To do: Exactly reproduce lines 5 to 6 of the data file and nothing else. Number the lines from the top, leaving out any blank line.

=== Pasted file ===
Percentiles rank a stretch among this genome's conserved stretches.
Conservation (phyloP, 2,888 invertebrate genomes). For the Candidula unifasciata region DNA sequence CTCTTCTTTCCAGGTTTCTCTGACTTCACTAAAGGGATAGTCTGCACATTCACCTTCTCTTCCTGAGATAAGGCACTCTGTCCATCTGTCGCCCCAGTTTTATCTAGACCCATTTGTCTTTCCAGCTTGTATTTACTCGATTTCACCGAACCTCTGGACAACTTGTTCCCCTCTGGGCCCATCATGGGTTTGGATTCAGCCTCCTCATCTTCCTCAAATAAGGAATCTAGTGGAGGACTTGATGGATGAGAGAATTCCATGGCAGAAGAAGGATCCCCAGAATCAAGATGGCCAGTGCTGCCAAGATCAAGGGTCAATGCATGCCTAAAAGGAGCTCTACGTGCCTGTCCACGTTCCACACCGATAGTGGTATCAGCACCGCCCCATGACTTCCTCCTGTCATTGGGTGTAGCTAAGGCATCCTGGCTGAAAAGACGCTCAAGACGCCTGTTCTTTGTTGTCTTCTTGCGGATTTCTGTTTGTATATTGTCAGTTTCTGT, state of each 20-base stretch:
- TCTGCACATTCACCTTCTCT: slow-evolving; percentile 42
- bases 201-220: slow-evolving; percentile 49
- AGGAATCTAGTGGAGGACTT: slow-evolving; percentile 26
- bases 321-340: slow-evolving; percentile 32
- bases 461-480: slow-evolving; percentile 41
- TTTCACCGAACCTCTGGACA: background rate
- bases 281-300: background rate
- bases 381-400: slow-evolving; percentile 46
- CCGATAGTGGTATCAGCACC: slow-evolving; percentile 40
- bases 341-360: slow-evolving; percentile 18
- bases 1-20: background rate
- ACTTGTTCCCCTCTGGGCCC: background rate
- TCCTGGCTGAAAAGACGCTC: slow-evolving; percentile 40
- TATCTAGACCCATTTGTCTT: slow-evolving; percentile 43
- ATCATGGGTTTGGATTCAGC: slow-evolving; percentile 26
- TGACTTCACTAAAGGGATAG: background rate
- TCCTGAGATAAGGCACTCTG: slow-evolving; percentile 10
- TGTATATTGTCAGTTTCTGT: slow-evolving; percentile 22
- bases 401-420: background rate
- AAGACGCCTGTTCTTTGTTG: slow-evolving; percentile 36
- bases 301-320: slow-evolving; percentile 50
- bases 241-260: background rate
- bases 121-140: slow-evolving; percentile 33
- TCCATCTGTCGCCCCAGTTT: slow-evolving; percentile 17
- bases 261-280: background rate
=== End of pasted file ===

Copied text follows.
- AGGAATCTAGTGGAGGACTT: slow-evolving; percentile 26
- bases 321-340: slow-evolving; percentile 32